‘Bear’ly Realisations – Finding your Gay Stereotype

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It never amazes me how much as a community we stereotype and sub-categorize ourselves even further than just being ‘Gay‘.

Ok… this isn’t so much a new thought for me (or anyone really), but I felt like talking about it and how I became aware of the different sub-sects over the years.

Up until several years ago, the only sub-sect of gay men I knew about were ‘twinks‘ as the most of my friends were either just regular guys or were twinks themselves, and we generally hung around with other regular guys.  The gay bar we went to in our neighboring town was a mixture of all types, so stereotypes weren’t as easily distinguished.. at least not to my naive mind.

Just eat a cheeseburger already!!

It wasn’t until I moved to Montreal back in 2000 that I started to realise there were different sub-sects to the scene.. mostly because they all had their own bars, saunas, hangouts and so forth.  But even then for the first few years I can see now that I kind of had blinders on.. and the attitude of my ‘friends’ that anyone bigger than a size 28 or 30 waist were just gross and unattractive didn’t help at all.

Of course, that included me, as I’ve never been skinny or thin and didn’t really diet or exercise.. I was just myself.  And it also resulted in my not getting laid that often.. which has probable lead to my willingness to jump at any sexual interest cause I’m scared it’ll be the last one… we’ll have to talk about that another time.

Now of course I wasn’t so naive or narrow-minded that I didn’t realise that I didn’t really fit into the scene my friends loved so much.  I’d never found the effeminate, limp-wristed, super-skinny guys they liked attractive at all, and being a bigger guy with body hair, I most definitely didn’t fit into the stereotype.  I did my best to try to have fun while out, but man was it ever depressing always going home alone..

Montreal at night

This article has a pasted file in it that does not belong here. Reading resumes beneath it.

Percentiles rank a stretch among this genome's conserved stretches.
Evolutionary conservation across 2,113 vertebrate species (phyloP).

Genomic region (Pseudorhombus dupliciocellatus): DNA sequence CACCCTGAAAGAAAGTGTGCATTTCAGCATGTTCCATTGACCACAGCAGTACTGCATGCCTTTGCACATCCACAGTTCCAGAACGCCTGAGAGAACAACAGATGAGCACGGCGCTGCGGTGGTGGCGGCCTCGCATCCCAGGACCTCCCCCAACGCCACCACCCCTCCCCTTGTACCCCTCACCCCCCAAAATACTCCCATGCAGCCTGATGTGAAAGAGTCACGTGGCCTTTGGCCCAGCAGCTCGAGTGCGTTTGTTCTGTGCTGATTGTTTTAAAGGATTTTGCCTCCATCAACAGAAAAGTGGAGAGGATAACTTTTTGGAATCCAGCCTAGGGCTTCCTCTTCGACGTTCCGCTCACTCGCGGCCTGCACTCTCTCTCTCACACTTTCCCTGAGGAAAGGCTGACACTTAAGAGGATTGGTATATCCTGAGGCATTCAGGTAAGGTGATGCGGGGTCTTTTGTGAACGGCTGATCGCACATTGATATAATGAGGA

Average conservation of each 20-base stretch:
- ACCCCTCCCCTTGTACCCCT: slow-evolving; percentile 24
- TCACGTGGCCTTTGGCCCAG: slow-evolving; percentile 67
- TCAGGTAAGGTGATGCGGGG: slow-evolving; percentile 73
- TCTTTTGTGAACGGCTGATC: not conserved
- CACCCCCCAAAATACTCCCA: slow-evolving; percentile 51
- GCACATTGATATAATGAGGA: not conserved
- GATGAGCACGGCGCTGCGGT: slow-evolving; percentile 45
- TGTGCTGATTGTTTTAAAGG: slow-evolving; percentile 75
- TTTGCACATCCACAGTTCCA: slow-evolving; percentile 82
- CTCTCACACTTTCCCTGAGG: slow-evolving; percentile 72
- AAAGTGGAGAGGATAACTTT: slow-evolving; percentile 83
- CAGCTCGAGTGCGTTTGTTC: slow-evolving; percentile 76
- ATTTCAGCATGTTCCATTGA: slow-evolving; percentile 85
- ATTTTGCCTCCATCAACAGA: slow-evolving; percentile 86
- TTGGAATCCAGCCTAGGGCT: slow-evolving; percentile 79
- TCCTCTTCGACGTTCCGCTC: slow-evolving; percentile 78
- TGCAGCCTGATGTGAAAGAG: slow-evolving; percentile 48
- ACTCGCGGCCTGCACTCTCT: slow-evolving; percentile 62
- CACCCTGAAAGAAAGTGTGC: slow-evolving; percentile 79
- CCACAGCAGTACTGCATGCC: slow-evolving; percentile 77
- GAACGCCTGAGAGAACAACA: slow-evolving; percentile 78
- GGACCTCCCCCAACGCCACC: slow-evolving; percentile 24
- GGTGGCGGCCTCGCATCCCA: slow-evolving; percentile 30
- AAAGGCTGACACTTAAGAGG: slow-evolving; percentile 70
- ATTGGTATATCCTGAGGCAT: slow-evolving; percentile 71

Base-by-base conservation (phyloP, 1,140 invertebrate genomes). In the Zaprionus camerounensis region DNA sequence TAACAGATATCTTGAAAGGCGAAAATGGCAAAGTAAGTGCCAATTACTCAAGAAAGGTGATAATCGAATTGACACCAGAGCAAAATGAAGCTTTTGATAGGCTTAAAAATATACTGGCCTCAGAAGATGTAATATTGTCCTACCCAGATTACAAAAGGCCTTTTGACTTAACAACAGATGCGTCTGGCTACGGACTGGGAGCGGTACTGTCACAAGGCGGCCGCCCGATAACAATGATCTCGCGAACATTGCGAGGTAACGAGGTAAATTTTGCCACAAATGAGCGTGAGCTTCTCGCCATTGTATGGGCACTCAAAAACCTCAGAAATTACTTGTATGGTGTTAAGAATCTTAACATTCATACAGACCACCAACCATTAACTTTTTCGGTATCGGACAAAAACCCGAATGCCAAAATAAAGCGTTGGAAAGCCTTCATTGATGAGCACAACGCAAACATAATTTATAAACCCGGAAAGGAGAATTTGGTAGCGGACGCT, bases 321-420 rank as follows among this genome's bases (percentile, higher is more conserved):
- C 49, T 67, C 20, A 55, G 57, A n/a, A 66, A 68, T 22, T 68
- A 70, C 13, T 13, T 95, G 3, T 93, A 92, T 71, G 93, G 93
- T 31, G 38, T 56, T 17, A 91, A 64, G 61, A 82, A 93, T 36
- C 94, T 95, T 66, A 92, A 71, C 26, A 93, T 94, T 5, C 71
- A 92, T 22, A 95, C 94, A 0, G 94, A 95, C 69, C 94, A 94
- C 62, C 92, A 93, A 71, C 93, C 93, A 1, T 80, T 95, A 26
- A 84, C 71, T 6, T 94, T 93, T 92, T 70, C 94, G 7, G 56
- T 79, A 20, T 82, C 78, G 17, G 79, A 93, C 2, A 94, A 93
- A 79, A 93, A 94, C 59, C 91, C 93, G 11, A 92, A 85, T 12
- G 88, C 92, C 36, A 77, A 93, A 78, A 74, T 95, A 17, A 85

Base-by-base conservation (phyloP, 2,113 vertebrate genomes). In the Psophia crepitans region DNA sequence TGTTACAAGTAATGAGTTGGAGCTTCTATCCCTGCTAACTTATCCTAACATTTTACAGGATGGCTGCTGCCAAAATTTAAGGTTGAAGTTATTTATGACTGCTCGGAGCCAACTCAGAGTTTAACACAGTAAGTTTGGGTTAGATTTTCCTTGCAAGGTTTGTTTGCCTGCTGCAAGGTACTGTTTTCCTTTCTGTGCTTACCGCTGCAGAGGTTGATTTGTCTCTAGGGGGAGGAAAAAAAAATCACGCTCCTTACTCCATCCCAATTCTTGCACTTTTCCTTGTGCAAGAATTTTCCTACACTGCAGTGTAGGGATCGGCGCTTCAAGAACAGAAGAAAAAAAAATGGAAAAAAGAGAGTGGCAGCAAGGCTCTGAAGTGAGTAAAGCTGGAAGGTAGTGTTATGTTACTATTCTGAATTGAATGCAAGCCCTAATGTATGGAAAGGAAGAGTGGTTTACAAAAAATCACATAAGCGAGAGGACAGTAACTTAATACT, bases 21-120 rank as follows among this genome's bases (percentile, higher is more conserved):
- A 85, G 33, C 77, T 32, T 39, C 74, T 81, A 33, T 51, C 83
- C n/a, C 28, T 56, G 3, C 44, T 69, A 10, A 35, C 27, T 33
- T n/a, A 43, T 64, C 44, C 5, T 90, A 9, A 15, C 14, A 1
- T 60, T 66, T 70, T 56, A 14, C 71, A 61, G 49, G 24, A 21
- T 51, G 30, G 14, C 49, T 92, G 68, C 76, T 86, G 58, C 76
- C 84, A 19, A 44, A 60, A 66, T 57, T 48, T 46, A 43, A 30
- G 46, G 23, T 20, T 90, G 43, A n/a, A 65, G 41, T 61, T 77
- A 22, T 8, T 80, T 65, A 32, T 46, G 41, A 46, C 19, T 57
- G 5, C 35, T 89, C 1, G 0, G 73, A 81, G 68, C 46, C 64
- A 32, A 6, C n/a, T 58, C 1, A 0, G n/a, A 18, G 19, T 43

So eventually I went off exploring the other options in Montreal by myself…

I’d never lived anywhere where there was a selection of bars to go to before, so this was fascinating for me and I was interested in exploring.  Since I didn’t have anyone to go to these places with, it was almost like my own dirty little secret, and anytime someone asked me where I’d been that night I actually felt ashamed saying the name of the bar.

Eventually it got to the point where I completely stopped going out with my friends to their bars.. because they would never come out to the bars I wanted to go to.  Why was I the one who always had to suck it up and go where I wasn’t comfortable?  I’d spent years being tired of being dragged to the same places over and over again, watching the same people make the same stupid choices, all the while wishing I was somewhere else.

No.. I’m not into leather… and that’s not me lol

So I stopped inviting people out with me, and I went out alone very regularly.. and the invites to hang out with them stopped as well. I became more aware of the sub-sects around me, as much as one could in a city like Montreal, and eventually realised I fit the stereotype of a ‘bear‘… the exact type of guys my old friends used to think were unattractive and gross.

But.. it was when I moved to London that I truly realised that wasn’t necessarily a bad thing, as there were loads of guys out there who were totally into bigger, hairy, bald guys with facial hair (last couple of years in Montreal I’d started shaving my head as I was losing my hair anyway, and had tried out a beard…).

And some of these guys were down right sexy!  And some actually looked like the fit guys my old friends would have drooled over.

Funny how things turn out, huh?

~M~

Note: Of course I don’t always necessarily feel a part of the ‘bear’ community either, as I don’t label myself as such… it’s just easier to try and be part of that community than it was the other one.  😉

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